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Markets attempt breakout on technical factors

October 31, 2022
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  • Equity markets saw their third gain in four weeks, as hopes for a Fed pivot on the pace of rate hikes in December emerge. The market is trying to break out to the upside, with the S&P 500® Index touching the highest level in a month and 9% in two weeks, the best stretch since November 2020. Substantial dispersion was seen, with value substantially outperforming growth, and small caps handily beating large caps. October is heading for a gain of roughly 9%, which has historically been a good omen for market momentum. The S&P 500 has gained 8% in October six times in history. On each occasion, the following year was positive, by an average of 20%.
  • The tone of the market is shifting, with investor sentiment and momentum showing significant improvement, and the market higher in three of the past four weeks. While the fundamental picture remains challenged, technical rebounds almost always predate a fundamental turnaround, as investors realize that too much negativity is priced into markets. Through Friday, the Index has gained in 10 of the 22 sessions, with each gain exceeding 1% (seven >2%), reflecting the willingness of institutional investors to “dip their toe in the water” after historic levels of cash holdings. This is echoed by improving investor sentiment and risk metrics, with the CNN Fear & Greed Index above 60 for the first time since January. Goldman Sachs notes that there is now $20 billion in daily “buying power,” including $12 billion in institutional, $5 billion in company buybacks, and $3 billion in retail.
  • We are seeing some recent, optimistic signs in the market. Notably, this has been the best two-week period since November 2020 and historically, a positive October for the markets is a good omen for the following year. While the current rally is promising due to improving technical factors, better investor sentiment, seasonal tailwind and post-midterm strength, we still need to judge its durability. If correct, I expect we are heading to a sustained rally for at least 3 – 6 months.


  • Earnings season is more than half complete, with more than one-third of the S&P 500 companies reporting last week. Growth is trending towards 2%, which would be the weakest pace in two years. Over 70% of companies are beating estimates, though the degree of beat is well below the historic average, and the stock prices for those are rising just 1%, versus an 8% loss for misses. Four of 11 sectors are seeing growth (energy, real estate, industrials, and consumer discretionary), while seven experiencing declines. The S&P 500 is heading for its fifth-straight quarter of margin compression, though the current consensus expects the next three quarters to each show improvement. Cautious commentary is bringing down the estimate for 2023, which is now expected to see 6% growth, down from 8% a month ago.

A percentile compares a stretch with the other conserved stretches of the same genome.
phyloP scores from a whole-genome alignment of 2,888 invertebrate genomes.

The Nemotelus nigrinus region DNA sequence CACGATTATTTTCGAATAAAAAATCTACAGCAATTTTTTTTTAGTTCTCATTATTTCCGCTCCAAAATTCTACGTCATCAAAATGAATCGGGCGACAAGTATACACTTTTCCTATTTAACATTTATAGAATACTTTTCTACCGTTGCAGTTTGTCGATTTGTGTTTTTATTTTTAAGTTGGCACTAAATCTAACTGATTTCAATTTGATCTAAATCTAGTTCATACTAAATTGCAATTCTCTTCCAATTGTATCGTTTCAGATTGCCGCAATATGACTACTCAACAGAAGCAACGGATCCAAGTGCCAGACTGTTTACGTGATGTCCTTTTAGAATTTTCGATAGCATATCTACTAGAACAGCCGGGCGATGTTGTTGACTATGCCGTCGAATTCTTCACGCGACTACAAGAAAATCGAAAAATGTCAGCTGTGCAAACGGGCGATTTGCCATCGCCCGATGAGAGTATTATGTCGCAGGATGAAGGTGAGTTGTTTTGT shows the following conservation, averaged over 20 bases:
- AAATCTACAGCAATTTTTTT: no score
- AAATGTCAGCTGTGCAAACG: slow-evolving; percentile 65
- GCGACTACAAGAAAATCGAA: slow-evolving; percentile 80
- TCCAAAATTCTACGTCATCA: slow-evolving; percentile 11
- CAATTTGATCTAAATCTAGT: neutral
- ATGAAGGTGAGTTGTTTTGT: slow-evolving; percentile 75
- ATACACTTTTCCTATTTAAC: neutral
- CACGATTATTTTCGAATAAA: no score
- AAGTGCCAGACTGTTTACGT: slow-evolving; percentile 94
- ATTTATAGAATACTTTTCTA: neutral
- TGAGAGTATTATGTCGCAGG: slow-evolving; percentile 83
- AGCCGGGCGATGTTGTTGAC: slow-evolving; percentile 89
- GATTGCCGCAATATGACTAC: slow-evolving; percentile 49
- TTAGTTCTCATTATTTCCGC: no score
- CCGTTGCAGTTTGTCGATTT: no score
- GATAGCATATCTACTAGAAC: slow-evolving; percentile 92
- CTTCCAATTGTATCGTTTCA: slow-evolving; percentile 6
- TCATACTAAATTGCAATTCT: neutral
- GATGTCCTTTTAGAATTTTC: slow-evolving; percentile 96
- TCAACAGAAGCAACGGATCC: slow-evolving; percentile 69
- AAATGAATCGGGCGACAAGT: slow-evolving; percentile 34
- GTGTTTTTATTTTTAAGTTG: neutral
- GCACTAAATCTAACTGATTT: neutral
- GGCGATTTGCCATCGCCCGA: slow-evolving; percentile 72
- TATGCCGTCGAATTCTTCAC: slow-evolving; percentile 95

• Investors got a rare positive surprise on inflation Friday, with headline and core PCE (inflation metric favored by the Fed) coming in below expectations. Personal income and spending both modestly surpassed expectations, with real income flat from August. Real GDP grew a surprising 2.6% in the third quarter, exceeding the 2.3% estimate and the first increase this year. Consumer spending continues to shift to services over goods, with spending on services up 2.8% and goods dropping 1.2%. Skeptics of the report note the strong contribution of net exports, driven by declining imports, and unlikely to persist in coming quarters. Notable in the release was the 26% contraction in the housing market, the sharpest decline since 2007.
  • Expectations for Fed hawkishness are beginning to ease, as the Fed Futures curve implies a 60% chance that the Fed does not do back-to-back 0.75% hikes in November and December. Additionally, the terminal rate is expected to be 4.8% by next May, down from 5.0% last week. San Francisco Fed President Daly highlighted concern about overtightening just ahead of a blackout period that will go through Wednesday’s meeting. A Bloomberg Economics model puts the odds of a recession over the next year at 100%. A survey of economists showed 75% believe a recession is on the way, with an additional 20% expecting a hard landing without an official recession. Global central banks are also signaling a pivot, with the ECB saying on Thursday that it has made “substantial progress in withdrawing monetary policy accommodation.” The Bank of Canada surprised the market by only hiking rates by 0.50% on recession concerns.

What to Watch

  • Earnings will remain a driver of activity this week in the last major week of the season. The FOMC meeting is Wednesday, with a likely 0.75% hike. Economic data include JOLTS job openings and PMI data on Tuesday, durable goods on Thursday, and the monthly payroll report on Friday.


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